All four patients were discharged from the hospital after few days of hospitalisation and continued their treatment with oral antibiotics. There were no adverse effects. All four patients had lower urinary tract symptoms (LUTS) before biopsy procedures, and two of the patients had known diabetes mellitus. None of the remaining 434 patients were hospitalised.

DISCUSSION

At the Urology Department, Naestved Hospital, the incidence of sepsis after prostate biopsies was found to be 0.91% when prophylactic procedures with ciprofloxacin and metronidazol were used. The Urology Department and the Microbiology Department at the hospital agree that this was best practice in 2009, but the decision has not been revised since. Two of the patients had known diabetes mellitus, and the two other patients had sepsis after the second biopsy series. Diabetes mellitus is well known as a significant risk factor for sepsis after prostate biopsy [7], while there is no correlation between the number of biopsies and sepsis [5, 11]. Among other risk factors are indwelling urinary catheter, previous urin­ary tract infection or prostatitis, large prostate and bacteriuria [12].

More studies [3, 5, 6] show that ciprofloxacin is an effective prophylactic antibiotic for prostate biopsies, but a Cochrane study [9] demonstrated that many classes of antibiotics are effective as prophylaxis. The Cochrane study could not show if long-term treatment was better than short-term treatment, and it could also not be established if multiple drug treatment was better than single drug treatment. A drawback of the Cochrane study is that it was based on non-randomised studies.

In the three hospitalised and documented cases in our study where E. coli was cultured, the bacteria were resistant to ciprofloxacin (Table 2). There is an increased frequency of resistance to ciprofloxacin [7, 13-15], and there is a connection between the use of antibiotics and resistance [13, 16]. This means that the effect of ciprofloxacin could lessen over time. Because of the increasing demand for swift diagnosis and treatment, there is rarely enough time to culture the patients prior to the procedure, for instance via rectal swabs.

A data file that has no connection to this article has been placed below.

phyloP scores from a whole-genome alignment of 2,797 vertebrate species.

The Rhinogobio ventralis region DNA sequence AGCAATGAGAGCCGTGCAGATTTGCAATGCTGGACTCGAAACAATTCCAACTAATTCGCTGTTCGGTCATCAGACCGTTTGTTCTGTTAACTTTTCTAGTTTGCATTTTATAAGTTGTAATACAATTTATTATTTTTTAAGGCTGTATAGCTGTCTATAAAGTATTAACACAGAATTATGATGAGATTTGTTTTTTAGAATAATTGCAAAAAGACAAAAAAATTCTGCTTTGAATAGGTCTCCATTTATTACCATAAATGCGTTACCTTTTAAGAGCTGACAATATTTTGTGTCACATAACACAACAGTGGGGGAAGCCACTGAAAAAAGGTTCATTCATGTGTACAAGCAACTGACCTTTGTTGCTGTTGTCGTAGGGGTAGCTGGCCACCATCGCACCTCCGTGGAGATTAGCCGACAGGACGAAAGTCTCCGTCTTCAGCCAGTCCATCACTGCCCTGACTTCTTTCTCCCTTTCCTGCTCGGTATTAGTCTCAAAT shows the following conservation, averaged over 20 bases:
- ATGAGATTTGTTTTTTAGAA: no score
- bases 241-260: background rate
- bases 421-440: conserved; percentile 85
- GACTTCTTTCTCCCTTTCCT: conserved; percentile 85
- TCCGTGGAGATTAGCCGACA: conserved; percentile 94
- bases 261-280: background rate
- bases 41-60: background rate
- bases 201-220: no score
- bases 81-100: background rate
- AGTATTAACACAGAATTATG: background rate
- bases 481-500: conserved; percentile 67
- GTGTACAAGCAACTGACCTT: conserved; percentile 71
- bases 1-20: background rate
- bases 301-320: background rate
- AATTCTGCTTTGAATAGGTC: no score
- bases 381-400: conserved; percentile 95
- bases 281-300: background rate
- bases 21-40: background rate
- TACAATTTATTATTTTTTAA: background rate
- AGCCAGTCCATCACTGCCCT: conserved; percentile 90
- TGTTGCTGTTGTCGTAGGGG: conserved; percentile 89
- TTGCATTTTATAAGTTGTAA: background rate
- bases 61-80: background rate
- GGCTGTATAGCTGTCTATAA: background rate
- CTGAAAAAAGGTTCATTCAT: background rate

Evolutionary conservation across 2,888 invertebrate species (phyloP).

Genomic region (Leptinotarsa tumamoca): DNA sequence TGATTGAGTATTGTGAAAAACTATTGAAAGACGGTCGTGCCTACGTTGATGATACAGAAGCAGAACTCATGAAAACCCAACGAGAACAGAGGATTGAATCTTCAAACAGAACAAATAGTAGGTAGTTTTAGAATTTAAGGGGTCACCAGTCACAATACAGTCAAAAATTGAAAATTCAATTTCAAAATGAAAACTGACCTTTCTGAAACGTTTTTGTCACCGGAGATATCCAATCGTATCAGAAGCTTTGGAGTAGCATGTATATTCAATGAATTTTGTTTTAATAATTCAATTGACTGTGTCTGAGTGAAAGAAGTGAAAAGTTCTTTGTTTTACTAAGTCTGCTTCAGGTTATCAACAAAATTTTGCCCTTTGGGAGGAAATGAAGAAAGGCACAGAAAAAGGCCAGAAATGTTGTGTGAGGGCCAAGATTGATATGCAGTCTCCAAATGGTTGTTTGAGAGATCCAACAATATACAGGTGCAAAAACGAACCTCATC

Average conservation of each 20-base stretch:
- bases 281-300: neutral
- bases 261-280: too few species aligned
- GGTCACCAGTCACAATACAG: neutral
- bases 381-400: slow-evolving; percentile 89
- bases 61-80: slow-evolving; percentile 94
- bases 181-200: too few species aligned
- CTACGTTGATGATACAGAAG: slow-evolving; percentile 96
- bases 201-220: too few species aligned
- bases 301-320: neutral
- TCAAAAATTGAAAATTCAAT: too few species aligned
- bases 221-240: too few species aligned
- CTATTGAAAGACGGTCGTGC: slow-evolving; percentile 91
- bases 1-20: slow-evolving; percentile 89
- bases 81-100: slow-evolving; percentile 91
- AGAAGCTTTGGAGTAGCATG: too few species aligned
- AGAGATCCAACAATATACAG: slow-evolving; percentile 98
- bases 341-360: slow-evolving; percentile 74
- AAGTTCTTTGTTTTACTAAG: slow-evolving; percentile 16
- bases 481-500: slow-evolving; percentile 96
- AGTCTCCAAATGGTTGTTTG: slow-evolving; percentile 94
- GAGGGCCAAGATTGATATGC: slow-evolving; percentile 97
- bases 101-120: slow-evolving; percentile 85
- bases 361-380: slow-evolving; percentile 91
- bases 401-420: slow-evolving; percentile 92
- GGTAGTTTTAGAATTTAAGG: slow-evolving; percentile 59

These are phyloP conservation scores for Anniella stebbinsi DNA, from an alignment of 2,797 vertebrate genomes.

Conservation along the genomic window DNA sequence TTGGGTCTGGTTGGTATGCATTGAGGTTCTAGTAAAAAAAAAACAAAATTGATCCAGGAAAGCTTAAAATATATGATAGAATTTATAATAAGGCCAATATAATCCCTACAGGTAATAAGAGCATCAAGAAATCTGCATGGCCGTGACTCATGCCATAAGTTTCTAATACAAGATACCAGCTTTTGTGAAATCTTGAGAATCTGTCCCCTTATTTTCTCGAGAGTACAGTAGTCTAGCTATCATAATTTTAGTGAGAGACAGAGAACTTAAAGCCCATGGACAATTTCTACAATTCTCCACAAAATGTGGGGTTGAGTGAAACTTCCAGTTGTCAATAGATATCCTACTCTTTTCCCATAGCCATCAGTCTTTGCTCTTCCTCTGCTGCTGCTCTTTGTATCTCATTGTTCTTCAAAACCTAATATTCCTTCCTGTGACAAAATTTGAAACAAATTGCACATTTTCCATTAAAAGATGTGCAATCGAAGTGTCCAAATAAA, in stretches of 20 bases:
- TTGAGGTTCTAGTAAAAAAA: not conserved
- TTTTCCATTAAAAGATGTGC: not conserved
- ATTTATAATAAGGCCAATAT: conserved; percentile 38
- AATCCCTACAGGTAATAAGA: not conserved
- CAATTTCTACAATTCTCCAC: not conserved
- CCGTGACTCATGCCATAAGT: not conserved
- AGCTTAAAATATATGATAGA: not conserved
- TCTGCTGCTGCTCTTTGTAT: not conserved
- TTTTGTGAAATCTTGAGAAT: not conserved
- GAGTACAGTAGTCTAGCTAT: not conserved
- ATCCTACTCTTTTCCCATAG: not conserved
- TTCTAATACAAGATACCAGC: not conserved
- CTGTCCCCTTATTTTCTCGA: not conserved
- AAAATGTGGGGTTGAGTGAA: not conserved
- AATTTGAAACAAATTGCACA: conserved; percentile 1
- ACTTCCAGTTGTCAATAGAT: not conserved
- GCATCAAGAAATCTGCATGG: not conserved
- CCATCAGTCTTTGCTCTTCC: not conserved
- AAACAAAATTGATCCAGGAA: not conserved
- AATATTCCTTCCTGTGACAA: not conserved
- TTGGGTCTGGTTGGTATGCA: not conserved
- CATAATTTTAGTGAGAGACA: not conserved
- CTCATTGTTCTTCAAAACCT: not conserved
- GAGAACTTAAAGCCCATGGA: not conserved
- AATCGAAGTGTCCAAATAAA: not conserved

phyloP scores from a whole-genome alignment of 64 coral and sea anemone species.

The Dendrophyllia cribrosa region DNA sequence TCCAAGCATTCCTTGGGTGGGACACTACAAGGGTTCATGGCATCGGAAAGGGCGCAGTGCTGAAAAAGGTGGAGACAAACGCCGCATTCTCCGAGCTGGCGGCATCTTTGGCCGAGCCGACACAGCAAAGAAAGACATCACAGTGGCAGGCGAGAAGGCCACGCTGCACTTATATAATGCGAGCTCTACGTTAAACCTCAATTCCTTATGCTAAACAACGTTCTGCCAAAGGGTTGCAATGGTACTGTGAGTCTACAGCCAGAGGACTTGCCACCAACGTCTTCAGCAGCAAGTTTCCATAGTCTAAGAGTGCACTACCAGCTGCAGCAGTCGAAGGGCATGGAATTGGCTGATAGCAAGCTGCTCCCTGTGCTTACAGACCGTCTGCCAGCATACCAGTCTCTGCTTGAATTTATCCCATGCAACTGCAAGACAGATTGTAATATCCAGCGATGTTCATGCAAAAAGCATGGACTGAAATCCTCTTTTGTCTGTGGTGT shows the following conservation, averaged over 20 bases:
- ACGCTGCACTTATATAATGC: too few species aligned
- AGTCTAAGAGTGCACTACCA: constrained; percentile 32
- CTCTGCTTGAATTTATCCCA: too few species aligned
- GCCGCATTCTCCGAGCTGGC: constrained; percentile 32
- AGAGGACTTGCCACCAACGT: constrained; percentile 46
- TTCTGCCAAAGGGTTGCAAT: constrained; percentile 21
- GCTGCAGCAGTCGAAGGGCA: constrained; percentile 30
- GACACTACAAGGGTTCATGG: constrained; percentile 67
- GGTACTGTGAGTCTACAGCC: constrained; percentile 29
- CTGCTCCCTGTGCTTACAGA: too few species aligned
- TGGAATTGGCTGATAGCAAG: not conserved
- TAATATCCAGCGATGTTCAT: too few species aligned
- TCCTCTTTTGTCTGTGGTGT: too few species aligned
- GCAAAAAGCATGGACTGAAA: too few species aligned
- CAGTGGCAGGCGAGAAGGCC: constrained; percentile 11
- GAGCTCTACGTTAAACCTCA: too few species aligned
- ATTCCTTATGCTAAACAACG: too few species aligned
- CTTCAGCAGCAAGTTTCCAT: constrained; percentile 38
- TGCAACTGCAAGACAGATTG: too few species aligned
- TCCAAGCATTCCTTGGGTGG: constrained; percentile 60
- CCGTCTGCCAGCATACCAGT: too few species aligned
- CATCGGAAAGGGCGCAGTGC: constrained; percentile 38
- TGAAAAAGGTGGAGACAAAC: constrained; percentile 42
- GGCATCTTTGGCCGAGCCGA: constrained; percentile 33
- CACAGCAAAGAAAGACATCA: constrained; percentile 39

It is also worth noting that in two of the patients, we found bacteria resistant for cefuroxim which is often the first choice in the treatment of sepsis with suspicion of focus in the urinary tract.

CONCLUSION

From the investigation at the Urology Department, Naestved Hospital, we can conclude that using the prophylactic regime of ciprofloxacin and metronidazol, the rate of serious infectious complications is comparable to that reported internationally. Severe infectious complications seem to be correlated with bacteria resistant to ciprofloxacin. There is a great demand for proper randomised trials regarding prophylactic antibiotic treatment for patients undergoing TRUS with biopsies from the prostate because of the increasing problem with resistant bacteria.

Correspondence: Khalilullah Hayatzaki, Urologisk Afdeling, Næstved Sygehus, Ringstedgade 61, 4700 Næstved, Denmark. E-mail: khah@regionsjaelland.dk

Accepted: 24 September 2014

Conflicts of interest: Disclosure forms provided by the authors are available with the full text of this article at www.danmedj.dk